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 Post subject: topic reply..
PostPosted: Wed Jan 11, 2006 10:32 pm 
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Hi Guys,
Tom,
Sorry for not responding sooner....
Masking you say?
It's usually easier to mask a flat horizontal surface, but it will be tedious either way you go. Being good at masking is tougher than being good at painting...my opinion. You can NOT be in a hurry. Easier said than done!
I have spent as much time masking as any other major procedure on one of my more complicated ship projects....
I spent 3 hours masking on Sunday morning, just to paint half of the vertical surfaces on 1/700 BB62. Today, I airbrush almost everything. I did hand paint the raised deck details on my 1/700 BB62 with a small pointed brush, and I used the pre-mixed airbrush paint for this. I am talking about the haze grey vertical deck details here.
Order of painting you say?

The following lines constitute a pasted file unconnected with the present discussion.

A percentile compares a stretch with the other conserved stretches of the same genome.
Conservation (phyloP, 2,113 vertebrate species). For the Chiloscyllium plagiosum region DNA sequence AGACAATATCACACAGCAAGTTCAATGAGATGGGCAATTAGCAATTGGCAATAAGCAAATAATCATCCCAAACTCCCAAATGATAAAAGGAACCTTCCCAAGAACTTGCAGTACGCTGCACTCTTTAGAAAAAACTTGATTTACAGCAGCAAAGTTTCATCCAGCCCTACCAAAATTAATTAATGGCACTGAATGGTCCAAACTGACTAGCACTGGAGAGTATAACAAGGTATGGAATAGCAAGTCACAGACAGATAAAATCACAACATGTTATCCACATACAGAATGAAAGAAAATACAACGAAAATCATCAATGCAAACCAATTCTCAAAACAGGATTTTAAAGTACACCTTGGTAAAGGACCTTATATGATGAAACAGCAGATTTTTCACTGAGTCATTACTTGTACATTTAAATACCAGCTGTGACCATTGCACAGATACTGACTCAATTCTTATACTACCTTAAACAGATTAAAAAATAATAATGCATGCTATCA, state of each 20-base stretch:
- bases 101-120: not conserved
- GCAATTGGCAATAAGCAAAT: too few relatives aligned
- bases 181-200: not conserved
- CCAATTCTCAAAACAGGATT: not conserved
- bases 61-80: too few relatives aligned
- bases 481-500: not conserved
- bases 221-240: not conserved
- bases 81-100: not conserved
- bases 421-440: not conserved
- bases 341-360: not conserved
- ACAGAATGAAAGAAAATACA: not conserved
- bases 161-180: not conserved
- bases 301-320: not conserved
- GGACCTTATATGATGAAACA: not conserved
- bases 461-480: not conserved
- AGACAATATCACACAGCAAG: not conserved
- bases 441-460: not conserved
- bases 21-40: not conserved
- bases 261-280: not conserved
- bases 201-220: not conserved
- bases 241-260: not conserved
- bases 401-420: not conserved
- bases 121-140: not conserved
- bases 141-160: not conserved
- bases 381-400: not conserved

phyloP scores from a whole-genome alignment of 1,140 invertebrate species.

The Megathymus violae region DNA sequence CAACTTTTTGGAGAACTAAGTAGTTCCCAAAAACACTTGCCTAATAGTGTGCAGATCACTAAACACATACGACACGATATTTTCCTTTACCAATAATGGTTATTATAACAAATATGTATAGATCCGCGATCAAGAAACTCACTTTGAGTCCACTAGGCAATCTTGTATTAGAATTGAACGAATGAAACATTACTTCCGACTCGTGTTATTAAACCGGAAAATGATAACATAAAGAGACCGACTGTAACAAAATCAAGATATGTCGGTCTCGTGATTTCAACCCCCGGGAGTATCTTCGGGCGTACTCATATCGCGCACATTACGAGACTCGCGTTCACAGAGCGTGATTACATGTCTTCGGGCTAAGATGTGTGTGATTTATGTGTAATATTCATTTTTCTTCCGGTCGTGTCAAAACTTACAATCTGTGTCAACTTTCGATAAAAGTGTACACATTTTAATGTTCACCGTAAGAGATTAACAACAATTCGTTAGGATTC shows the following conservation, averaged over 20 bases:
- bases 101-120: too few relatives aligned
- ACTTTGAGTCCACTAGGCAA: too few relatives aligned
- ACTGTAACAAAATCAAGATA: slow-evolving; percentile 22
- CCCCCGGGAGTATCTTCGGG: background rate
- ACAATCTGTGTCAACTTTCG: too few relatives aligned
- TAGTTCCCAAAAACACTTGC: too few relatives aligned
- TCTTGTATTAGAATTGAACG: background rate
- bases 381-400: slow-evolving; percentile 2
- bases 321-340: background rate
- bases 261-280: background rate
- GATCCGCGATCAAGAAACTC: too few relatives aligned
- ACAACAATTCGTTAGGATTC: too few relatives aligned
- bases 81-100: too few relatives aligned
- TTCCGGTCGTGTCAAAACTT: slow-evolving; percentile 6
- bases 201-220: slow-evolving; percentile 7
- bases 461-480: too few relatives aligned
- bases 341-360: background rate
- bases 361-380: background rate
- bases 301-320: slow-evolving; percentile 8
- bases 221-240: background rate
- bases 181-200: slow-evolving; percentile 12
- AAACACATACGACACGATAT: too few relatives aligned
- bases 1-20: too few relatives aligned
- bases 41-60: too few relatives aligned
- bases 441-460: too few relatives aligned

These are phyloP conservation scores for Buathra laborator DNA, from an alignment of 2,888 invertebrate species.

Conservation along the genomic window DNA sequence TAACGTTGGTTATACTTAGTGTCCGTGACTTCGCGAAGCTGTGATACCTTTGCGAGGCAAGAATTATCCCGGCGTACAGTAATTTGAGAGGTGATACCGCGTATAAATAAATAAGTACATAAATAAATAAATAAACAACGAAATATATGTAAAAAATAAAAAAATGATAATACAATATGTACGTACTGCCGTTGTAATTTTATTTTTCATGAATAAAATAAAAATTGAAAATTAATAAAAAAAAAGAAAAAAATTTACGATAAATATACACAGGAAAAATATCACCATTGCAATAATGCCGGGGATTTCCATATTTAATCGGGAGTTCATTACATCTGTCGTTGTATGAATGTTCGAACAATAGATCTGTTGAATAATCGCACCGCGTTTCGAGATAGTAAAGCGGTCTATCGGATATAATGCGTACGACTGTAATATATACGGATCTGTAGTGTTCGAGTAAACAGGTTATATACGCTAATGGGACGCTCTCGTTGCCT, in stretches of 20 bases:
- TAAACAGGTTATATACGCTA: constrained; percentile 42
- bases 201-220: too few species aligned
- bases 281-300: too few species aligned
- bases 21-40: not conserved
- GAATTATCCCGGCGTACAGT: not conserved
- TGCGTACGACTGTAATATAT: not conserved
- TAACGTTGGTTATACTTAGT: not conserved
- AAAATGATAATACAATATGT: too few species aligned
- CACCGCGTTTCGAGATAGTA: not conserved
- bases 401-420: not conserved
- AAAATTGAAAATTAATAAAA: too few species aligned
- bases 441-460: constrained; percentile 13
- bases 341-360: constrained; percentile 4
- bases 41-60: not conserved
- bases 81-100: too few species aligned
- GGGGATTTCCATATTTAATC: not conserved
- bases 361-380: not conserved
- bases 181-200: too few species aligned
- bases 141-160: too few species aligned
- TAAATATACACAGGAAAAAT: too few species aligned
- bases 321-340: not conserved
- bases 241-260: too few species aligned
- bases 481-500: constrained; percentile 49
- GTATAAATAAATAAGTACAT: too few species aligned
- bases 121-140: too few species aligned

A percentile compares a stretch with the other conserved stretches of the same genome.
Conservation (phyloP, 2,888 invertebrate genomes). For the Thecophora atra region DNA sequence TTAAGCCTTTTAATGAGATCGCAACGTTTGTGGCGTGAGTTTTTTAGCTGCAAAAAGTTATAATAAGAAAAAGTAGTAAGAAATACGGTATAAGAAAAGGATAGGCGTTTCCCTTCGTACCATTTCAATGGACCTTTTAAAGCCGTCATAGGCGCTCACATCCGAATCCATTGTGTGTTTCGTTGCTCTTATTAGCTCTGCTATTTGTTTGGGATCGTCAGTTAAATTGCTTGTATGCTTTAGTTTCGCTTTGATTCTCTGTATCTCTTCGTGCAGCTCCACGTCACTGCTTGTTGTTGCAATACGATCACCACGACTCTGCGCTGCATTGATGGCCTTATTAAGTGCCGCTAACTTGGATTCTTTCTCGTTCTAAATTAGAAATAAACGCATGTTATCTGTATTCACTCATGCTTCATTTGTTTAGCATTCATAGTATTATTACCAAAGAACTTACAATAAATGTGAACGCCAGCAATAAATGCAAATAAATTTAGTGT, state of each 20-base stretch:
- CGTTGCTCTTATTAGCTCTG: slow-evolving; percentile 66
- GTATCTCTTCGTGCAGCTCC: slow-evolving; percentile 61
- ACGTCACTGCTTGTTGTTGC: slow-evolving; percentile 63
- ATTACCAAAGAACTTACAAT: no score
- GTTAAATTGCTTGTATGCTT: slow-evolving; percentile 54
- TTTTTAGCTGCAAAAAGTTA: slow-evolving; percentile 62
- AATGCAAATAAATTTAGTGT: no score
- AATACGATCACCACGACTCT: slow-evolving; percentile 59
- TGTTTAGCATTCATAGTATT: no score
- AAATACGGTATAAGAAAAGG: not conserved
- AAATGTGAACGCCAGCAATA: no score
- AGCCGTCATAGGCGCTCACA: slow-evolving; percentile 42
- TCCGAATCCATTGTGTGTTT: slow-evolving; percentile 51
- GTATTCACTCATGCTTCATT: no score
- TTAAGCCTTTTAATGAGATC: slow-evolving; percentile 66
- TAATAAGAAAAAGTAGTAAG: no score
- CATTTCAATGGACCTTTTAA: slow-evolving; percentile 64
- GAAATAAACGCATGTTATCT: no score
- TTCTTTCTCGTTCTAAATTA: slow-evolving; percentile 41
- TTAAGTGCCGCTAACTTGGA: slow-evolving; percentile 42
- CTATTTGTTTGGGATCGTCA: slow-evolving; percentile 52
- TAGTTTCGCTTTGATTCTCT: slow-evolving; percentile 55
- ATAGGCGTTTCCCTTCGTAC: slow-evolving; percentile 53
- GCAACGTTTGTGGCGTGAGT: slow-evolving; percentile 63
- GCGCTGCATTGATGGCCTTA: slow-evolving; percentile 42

I painted the oil based paints on first...deck tan and deck grey and allowed days..to dry. I would then be ready to apply the acryl colors. I have found this to be a good practice.
You can mask right on top of fully dried oil based paints and not have any paint lift away when you remove the tape...usually.
Cleanliness is next to Godliness to be sure.
Going backward a year or more to my 1/350th Missouri....
Here I am saying hello to Jacques from L'Arsenal, (staged picture), and I am doing quite a bit of masking on the stern of the main deck. Yep, I wrapped tape around all of the different deck details after painting them haze grey, and I always listen to music! Can't do without the opti-visor either!
Image
After masking, I painted the deck tan color in this area...then unmasked...
Here is what I got after spending some"quality" time masking!
Image
Results will vary! They do for me. Even after masking and painting, some touching up is usually needed. I would save the unused portion of pre-mixed paint for the airbrush just for doing touch-ups.
Tom,